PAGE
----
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For many office workers, the fall season means more late nights at the office.  But an increased amount of time spent in front of the computer can lead to vision problems if attention isn’t paid to posture, position, lighting and other environmental considerations.

The British Columbia Association of Optometrists urges office workers to take the time to make minor adjustments to their computer use habits and workspace in the interest of maintaining good eye health.

“Logging too many hours in front of a computer monitor in less than optimal conditions can lead to a multitude of symptoms, collectively known as computer vision syndrome,” says Dr. Manbir Randhawa, a Vancouver-based optometrist.  “But you don’t need to suffer through tired, strained or blurry eyes — a few simple changes can help relieve your discomfort.”

Through the B.C. Association of Optometrists Occupational Vision Plan, optometrists across the province provide expert eye care and leading prescription safety eyewear to B.C. workplaces. The Association offers tips on how to minimize eye strain from computer use:

  • If you have prescription glasses or contacts, wear them while using the computer.  If you spend a significant amount of time on the computer, consider a pair of glasses that are dedicated to this activity.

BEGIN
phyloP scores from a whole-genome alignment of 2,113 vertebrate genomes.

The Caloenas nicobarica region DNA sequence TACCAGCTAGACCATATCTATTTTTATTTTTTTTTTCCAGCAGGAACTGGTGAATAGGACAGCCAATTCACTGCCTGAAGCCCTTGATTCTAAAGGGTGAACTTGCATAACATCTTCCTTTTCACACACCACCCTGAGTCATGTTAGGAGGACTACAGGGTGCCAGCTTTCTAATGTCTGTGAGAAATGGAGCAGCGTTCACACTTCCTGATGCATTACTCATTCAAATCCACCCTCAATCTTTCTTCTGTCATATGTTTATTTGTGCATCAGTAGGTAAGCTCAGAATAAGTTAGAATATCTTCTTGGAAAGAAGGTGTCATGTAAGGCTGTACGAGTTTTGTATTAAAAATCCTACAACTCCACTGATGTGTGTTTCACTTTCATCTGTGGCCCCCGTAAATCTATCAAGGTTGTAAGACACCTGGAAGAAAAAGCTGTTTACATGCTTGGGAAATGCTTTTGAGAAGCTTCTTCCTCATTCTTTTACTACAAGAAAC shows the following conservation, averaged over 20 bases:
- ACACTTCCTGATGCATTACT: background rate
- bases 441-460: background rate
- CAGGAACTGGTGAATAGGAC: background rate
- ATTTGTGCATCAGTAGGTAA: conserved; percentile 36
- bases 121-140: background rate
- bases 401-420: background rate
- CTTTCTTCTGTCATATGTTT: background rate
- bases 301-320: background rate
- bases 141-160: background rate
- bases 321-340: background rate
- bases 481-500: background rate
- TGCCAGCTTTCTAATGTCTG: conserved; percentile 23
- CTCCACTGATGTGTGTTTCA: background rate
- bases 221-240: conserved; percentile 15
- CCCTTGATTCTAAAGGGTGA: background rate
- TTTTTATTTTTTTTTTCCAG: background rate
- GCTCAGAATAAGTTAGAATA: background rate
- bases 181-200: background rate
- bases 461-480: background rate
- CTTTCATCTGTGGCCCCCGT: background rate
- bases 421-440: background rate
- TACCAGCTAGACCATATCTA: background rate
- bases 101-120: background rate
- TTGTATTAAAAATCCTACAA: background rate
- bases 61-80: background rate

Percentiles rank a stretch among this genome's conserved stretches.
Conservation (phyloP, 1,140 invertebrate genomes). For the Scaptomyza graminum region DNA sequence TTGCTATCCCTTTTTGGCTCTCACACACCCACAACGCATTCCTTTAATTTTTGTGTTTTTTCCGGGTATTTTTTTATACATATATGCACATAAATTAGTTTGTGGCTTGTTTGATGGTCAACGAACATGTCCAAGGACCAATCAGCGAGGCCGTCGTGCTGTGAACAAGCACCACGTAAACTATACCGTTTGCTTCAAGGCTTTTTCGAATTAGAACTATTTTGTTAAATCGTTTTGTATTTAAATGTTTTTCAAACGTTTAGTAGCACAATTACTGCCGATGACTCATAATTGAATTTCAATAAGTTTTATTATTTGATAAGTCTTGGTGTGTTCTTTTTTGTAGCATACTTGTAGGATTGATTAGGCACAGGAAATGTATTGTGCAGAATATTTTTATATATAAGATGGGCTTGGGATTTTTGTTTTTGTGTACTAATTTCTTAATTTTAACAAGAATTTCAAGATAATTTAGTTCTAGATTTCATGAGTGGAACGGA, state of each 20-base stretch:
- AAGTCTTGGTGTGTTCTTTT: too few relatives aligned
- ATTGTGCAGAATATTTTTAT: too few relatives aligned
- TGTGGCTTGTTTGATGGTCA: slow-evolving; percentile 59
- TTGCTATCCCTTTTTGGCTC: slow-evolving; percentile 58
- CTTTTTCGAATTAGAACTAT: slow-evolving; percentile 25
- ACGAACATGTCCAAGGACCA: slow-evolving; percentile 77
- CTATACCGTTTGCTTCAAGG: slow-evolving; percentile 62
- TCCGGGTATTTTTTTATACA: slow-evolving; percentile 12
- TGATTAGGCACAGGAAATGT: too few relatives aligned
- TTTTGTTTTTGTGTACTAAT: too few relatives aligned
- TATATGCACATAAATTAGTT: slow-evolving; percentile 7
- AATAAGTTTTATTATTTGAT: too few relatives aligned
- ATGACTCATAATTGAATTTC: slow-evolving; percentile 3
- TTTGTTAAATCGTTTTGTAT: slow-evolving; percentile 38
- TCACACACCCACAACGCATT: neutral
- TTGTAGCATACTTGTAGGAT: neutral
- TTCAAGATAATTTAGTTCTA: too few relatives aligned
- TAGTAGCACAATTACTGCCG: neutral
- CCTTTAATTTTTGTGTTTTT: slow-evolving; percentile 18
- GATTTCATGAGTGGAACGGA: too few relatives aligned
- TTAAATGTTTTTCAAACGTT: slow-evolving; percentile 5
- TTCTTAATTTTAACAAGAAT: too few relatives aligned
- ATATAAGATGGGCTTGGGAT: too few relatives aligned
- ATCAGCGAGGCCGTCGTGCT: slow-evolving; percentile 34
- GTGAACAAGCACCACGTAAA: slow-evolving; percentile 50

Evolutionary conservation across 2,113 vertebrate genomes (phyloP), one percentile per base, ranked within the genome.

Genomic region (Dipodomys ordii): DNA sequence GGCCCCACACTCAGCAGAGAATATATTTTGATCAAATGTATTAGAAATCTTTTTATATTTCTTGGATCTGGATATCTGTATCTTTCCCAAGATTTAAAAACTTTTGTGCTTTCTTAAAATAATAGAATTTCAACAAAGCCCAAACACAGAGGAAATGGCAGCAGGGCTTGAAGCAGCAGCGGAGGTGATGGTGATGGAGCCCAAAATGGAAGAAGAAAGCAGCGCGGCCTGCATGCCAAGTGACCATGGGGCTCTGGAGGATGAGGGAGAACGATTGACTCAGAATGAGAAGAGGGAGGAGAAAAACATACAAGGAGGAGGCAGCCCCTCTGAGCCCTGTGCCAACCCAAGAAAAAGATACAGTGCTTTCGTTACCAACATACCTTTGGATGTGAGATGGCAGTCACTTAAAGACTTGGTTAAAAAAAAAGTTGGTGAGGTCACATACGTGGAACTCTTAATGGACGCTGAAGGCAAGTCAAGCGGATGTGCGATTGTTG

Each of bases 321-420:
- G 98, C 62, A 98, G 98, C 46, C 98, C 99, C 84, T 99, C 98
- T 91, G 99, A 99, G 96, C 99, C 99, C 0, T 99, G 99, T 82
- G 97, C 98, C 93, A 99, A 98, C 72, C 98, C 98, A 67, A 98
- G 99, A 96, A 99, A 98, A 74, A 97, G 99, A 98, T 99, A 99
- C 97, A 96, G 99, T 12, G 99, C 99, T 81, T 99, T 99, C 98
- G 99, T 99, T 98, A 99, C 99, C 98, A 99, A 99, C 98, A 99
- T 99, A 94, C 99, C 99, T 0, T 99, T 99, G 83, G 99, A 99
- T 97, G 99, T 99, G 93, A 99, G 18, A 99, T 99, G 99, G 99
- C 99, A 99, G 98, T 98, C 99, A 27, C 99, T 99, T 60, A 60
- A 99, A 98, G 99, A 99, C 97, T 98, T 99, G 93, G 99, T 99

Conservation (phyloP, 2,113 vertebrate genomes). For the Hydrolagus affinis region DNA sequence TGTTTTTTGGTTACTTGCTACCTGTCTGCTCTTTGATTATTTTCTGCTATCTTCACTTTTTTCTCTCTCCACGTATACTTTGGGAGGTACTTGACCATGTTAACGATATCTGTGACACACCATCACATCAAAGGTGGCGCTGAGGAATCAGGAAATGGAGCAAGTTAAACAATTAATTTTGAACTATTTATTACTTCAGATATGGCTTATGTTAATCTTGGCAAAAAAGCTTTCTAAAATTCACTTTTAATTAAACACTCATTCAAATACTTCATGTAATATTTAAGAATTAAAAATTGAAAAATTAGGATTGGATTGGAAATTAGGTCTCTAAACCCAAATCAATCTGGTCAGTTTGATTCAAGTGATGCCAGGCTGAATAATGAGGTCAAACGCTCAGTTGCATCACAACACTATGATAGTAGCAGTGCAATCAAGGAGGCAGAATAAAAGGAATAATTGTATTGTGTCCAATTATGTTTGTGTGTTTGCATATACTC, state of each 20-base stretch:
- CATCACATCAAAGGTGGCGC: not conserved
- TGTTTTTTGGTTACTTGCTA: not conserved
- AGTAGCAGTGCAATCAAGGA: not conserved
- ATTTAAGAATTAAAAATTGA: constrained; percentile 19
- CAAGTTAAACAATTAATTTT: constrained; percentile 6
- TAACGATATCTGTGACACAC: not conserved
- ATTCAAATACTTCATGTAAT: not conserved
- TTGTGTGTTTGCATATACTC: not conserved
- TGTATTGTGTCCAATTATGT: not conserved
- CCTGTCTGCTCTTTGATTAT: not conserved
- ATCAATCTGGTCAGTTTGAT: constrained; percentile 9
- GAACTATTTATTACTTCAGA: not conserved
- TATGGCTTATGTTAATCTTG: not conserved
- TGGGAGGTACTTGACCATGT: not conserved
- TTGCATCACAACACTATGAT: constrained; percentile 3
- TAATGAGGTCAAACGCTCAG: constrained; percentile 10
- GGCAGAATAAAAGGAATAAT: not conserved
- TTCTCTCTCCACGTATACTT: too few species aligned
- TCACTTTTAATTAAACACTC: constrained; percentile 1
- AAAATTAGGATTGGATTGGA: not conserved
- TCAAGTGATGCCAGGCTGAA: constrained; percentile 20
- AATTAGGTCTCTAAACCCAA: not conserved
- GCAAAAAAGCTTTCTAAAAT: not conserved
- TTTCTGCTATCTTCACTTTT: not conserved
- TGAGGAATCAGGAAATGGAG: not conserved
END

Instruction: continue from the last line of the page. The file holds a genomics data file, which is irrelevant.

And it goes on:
• Have an anti-reflective coating applied to your glasses to reduce discomfort and monitor glare.
  • Follow the 20-20-20 rule.  Every 20 minutes take a 20 second break and focus your eyes on something at least 20 feet away.
  • Try using artificial teardrops or concentrate on blinking regularly if your eyes bother you.
  • Arrange your computer monitor to be ergonomically correct.  Place your monitor approximately 20” from your eyes, with the centre of the monitor just below your eyes.  Make sure it is free from fingerprints and dust for clarity.
  • Adjust your monitor’s brightness so it’s not too bright or too dim.
  • Minimize monitor glare by using window treatments, dimmer switches and anti-glare screens.
  • Eliminate sources of bright light (windows or lights) from your field of vision.
  • Attach a clipboard alongside your monitor if you alternate between the screen and paperwork.

Other symptoms of computer vision syndrome include difficulty focusing, headaches, double vision, excessive tears, dry eyes, eye pain and/or excessive blinking or squinting.   When you visit your optometrist for your regular eye exam, tell them about the computer work you do.  They may recommend glasses with mid-distance lenses, which are specifically designed to relieve eye strain associated with computer use.  “Focusing on a computer monitor is akin to weightlifting for your eyes,” says Dr. Randhawa.  “Mid-distance lenses are designed to lift the weight for you, allowing eye muscles to relax.  For many of my patients, these lenses are key to easing the symptoms of computer vision syndrome.”

Optometrists specialize in examining, diagnosing, treating, managing and preventing diseases and disorders of the visual system, the eye and related structures. There are not always warning signs of poor eye health, so optometrists recommend adults age 19 to 64 should have an eye exam every one to two years. People age 65 or older should have an exam at least once a year.  The Occupational Vision Plan is an employee eye safety program operated by the B.C. Association of Optometrists.

Written by Trevor Miranda

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